Notes From the Margins…

At War Against Evil… Again

  • September 25, 2014
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With ‘reluctant warrior’ Barack Obama’s declaration of war against Islamic State, the United States has found another in a seemingly endless series of justifications for waging war in the Middle East.

In 1990/91 it was saving Kuwait.   In 2003 it was weapons of mass destruction in Iraq.   Last year it was the chemical weapons...

Scotland the Brave

  • September 22, 2014
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I was disappointed by the Scottish independence defeat on Thursday, particularly by such a wide margin, but nor was I entirely surprised by it.   The NO campaign was initially inept, detached and condescending about a result that its organizers took for granted, until the British political class and the media suddenly woke up to...

Islamic State and the Spectacle of Terror

Islamic State and the Spectacle of Terror

  • September 20, 2014
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In Don de Lillo’s 1991 novel Mao II, the writer-protagonist Bill Gray declares: “Years ago I thought it was possible for a novelist to alter the inner life of the culture.   Now bomb-makers and gunmen have taken over that territory.   They make raids on human consciousness.”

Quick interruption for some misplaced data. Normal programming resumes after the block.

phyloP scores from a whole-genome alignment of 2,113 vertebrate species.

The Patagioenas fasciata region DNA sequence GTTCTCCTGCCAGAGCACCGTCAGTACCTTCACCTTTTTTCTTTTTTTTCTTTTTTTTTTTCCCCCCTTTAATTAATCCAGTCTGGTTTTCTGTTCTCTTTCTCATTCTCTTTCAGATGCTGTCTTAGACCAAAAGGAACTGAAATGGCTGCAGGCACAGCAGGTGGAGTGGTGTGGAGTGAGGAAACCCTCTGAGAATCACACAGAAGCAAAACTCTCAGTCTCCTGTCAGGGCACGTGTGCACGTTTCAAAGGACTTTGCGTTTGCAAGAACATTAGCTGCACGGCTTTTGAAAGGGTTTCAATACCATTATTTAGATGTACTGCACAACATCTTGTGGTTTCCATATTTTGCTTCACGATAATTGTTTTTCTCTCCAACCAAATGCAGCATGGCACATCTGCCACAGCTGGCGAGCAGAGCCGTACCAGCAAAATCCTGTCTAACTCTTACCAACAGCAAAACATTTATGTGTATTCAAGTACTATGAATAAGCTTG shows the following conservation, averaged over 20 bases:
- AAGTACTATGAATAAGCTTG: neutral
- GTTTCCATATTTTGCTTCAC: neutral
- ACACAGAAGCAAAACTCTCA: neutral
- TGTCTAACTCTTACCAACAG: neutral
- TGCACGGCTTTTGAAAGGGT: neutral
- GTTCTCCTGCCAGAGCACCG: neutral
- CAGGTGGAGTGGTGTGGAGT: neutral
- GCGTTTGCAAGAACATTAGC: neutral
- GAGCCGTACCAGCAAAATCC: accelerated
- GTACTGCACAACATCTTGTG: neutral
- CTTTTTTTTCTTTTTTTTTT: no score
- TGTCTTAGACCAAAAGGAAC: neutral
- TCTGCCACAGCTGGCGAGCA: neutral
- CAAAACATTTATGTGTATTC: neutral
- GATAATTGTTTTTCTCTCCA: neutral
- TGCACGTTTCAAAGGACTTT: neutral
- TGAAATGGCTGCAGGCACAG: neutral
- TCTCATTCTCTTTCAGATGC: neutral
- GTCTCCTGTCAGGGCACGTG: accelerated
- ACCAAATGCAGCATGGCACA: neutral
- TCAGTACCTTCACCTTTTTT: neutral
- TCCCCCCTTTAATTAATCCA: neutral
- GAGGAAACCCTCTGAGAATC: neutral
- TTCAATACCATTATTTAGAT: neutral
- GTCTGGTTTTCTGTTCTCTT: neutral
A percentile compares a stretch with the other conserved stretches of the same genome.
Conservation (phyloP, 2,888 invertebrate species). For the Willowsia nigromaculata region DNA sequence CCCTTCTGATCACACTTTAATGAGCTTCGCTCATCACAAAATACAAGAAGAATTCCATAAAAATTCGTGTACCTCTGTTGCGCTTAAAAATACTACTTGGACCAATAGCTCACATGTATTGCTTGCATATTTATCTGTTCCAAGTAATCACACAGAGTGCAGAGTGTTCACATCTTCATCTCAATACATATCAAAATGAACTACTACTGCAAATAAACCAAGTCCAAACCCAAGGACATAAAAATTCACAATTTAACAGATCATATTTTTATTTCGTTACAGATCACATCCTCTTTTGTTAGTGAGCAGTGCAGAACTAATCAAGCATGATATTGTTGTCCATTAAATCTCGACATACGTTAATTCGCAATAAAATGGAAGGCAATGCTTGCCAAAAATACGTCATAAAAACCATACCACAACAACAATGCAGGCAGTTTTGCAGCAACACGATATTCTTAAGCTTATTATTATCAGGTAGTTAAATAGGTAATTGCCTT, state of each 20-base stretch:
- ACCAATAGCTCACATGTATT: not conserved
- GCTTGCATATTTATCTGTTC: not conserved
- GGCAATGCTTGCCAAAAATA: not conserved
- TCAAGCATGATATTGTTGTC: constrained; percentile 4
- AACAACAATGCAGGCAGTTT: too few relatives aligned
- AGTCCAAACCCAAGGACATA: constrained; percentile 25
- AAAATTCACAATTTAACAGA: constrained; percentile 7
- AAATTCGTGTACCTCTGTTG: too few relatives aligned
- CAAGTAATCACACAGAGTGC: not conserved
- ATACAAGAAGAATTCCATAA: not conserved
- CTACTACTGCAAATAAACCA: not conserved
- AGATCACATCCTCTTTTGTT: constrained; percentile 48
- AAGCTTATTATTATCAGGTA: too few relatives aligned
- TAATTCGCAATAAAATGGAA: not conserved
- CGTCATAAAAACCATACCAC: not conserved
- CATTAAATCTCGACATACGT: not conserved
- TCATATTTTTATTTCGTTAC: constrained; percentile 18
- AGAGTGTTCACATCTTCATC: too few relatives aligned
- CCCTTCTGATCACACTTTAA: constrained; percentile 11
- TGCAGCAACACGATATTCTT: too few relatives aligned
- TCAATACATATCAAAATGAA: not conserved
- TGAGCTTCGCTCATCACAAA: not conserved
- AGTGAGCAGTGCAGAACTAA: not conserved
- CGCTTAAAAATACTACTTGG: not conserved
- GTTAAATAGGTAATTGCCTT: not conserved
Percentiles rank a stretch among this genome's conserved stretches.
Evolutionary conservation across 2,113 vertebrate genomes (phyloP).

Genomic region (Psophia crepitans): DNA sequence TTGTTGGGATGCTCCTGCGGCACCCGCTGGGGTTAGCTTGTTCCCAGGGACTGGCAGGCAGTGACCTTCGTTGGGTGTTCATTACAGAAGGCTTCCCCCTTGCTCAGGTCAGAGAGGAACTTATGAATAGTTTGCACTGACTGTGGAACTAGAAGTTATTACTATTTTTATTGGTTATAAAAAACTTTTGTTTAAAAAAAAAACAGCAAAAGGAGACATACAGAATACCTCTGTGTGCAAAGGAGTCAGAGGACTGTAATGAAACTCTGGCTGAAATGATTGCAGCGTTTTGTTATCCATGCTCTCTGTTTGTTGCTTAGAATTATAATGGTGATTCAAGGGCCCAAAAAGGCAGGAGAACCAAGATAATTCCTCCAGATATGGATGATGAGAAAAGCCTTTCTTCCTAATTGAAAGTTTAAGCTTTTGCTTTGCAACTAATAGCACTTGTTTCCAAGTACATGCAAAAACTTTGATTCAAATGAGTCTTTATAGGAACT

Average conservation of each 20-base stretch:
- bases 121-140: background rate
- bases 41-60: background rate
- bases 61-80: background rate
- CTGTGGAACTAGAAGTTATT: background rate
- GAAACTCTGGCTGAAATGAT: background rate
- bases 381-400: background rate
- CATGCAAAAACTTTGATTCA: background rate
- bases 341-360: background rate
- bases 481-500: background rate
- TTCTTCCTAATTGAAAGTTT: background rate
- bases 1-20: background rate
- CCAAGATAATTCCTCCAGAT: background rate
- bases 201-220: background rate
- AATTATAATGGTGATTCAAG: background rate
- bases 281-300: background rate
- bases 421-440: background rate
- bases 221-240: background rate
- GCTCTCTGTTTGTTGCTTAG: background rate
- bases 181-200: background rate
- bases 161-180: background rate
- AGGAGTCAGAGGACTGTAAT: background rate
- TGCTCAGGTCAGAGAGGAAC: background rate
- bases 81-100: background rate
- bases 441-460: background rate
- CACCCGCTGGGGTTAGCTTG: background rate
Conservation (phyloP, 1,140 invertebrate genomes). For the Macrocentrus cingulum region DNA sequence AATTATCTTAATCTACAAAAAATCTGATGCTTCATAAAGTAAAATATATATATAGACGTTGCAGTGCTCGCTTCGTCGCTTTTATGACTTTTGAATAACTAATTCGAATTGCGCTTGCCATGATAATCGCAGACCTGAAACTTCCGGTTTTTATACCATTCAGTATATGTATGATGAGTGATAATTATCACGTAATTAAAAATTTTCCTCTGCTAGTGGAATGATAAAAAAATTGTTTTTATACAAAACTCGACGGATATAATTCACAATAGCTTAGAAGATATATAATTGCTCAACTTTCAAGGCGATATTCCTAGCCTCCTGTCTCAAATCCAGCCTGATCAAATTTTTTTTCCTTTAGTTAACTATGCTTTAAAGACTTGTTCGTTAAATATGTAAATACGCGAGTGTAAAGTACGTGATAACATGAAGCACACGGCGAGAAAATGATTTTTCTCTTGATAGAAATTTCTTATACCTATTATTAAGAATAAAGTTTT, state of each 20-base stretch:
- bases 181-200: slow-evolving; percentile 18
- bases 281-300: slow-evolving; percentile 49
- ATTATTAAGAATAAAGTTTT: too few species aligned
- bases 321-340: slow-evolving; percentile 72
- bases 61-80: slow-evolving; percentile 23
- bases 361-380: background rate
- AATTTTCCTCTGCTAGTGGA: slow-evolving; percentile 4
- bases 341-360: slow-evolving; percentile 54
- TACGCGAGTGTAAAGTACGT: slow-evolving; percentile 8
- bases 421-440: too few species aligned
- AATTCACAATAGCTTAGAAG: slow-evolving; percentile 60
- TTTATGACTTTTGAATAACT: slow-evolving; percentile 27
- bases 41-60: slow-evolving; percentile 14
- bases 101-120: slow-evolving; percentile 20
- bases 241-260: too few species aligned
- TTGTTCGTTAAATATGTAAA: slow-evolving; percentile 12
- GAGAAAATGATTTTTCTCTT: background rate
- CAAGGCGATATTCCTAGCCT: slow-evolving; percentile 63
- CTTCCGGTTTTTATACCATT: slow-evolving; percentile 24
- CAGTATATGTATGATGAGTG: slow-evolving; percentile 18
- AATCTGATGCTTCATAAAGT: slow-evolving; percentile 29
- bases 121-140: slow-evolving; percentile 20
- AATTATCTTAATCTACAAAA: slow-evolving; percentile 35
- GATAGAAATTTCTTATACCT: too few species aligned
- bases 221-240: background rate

De Lillo was writing at a time when...

Gaza’s Drowned Refugees

  • September 18, 2014
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How many people must die in the Mediterranean migrant graveyard before Europe decides that the human cost of its ‘migration management’ policies requires a change in these policies?     Or to put in another way, at what point does the ‘collateral damage’ of the EU’s migration wars become so high that European governments can...

Caledonia Rising

  • September 16, 2014
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Whatever happens in Thursday’s referendum, the campaign has cast a grim spotlight on the venal and corrupt British state that so many Scots are eager to escape from.   Having spent much of the last two years complacently assuming that it could take the results for granted, the British political class has collectively set out...

Terrorism: the Medea Syndrome

Terrorism: the Medea Syndrome

  • September 14, 2014
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Violence is a recurring theme in  Greek classical drama,  and the works of the three great tragic dramatists Aeschylus, Sophocles, and Euripedes.     All three were citizens of a democratic Athenian state that waged wars of conquest as well as defensive wars against foreign aggression, and some of them participated in these wars.  ...

About Me

I’m a writer, campaigner and journalist.  My latest book is The Savage Frontier: The Pyrenees in History and the Imagination (New Press/Hurst, 2018).  The Infernal Machine is where I write on politics, history, cinema and other things that interest me.

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